Bariatric surgery at 18: Jewel’s story

by Jewel Francis-Aburime, 18-year-old bariatric surgery patient
December 18, 2017

In July 2016, I attended a bariatric surgery information session with my mom. I went to support her, but I guess I looked like I needed help, too. Someone handed me a weight-loss surgery form to fill out, and I did. I was 17.

Weight has been an issue for me for a long time, and while the thought of weight-loss surgery had briefly crossed my mind at times, I had never seriously considered it until that day.

Obesity increases the risk of multiple health problems, such as diabetes, high cholesterol and high blood pressure. These conditions run in my family. I knew if I stayed on the path I was on, those risks could become reality for me down the road. And I’d be lying if I said I didn’t want to buy cute clothes in smaller sizes.

I also had another reason to consider bariatric surgery: I plan to become a physician, and I want to follow the healthy lifestyle I recommend to my future patients. For example, if I recommend that a patient reduce carbs from their diet, I’ll have the insight to be able to say, “Here’s how I go about it.”

I know some people may raise an eye at the thought of a teen or young adult having bariatric surgery. It’s a big life decision for anyone, no matter their age. As with any surgery, there are risks. And it’s a lot of work to prepare for surgery and maintain a healthy lifestyle once it’s over. But I look at it as a chance to give myself a longer, healthier life.

Taking the first steps toward weight-loss surgery

During the MedStar Washington Hospital Center bariatric surgery information session my mom and I attended, we met the bariatric team and learned about the surgical options and the process leading up to and after surgery.

It got me thinking that I could do this. So I spent the next couple months doing loads of research. I watched countless YouTube videos of doctors discussing the surgery and people describing their experiences with it.

In fall 2016, my mom and I scheduled our initial appointment with Dr. Timothy Shope. During that meeting, we discussed the health complications obesity can cause, and he told me that I didn’t need to wait until I developed such conditions to have bariatric surgery. In my case, it was a preventive measure.

Read and watch: Learn more about Jewel’s bariatric surgery journey in this Vox story.

My mom and I both decided to have gastric sleeve surgery, also known as sleeve gastrectomy. Over the winter and spring, we underwent various medical exams and attended monthly classes that covered nutrition, diet and exercise.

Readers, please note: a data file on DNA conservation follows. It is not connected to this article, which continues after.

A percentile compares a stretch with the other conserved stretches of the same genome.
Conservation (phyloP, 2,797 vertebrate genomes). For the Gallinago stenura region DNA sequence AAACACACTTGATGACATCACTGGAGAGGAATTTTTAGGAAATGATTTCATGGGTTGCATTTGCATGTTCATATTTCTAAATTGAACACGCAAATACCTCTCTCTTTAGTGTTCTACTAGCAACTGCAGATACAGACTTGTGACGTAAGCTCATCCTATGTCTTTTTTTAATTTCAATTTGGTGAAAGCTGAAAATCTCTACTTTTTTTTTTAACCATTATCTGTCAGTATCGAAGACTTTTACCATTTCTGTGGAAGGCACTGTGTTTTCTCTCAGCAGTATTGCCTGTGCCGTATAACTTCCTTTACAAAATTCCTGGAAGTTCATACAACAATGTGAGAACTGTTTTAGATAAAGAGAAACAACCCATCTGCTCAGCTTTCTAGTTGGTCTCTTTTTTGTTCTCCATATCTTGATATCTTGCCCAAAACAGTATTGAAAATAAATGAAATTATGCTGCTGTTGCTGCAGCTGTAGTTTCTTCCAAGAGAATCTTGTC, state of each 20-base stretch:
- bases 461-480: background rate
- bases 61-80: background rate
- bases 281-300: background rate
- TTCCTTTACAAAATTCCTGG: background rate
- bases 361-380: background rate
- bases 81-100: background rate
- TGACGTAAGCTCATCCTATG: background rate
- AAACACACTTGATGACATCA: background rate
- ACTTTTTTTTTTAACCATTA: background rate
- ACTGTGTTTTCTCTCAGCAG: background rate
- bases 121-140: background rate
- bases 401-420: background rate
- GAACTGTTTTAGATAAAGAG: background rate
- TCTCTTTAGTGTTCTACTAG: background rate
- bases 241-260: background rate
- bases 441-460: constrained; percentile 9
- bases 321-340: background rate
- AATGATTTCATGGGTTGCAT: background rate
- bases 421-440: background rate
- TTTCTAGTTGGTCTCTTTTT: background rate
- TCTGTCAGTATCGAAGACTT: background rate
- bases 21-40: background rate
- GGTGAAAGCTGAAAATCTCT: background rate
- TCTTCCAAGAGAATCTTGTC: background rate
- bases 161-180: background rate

I was lucky to have gone through the entire process with my mom. It was comforting to have someone who truly understood what I was going through at each step of the journey. She had her surgery a month before me, so I also got to see firsthand what I would be experiencing soon.

What others thought of my decision

Before my bariatric surgery, my program required me to see a psychologist. The psychologist I saw initially was concerned about someone so young making such a life-changing decision. However, after speaking with my mom and me at length, she agreed that I had done my research and was mature enough to know what I was doing.

That initial concern was expressed by others as well. But most people didn’t say anything to me—they told my mom. I think some people wanted her to pressure me not to have the surgery because they thought I was too young.

My immediate family and friends were extremely supportive. I was nervous about telling my friends. I worried they would think I was taking the “easy way out” or urge me to lose weight on my own without surgery. When I asked one of my best friends what she would say if I told her I was thinking about bariatric surgery, she responded, “I would say, ‘What time should I be at the hospital?’” I love her for that. While many friends had questions, they all accepted my decision immediately.

Surgery and recovery

Going through bariatric surgery requires a six- or seven-month preparation process. To reduce the amount of fat around the liver and spleen, I had to follow a liquid diet for a few weeks before surgery. The low-carb beverages made me feel lethargic and miserable! But I reminded myself that it was only temporary and the surgery would make a long-term impact on my health and life.

I had gastric sleeve surgery in April 2017. Eight months post-op, I feel great! That’s not to say there haven’t been bumps in the road, but they’ve all been worth it. Bariatric surgery isn’t magic. You still have to put in the work to reach your weight goal. 

"Bariatric surgery isn’t magic. You have to put in the work to reach your weight goal.” - Patient Jewel Francis-Aburime via @MedStarWHC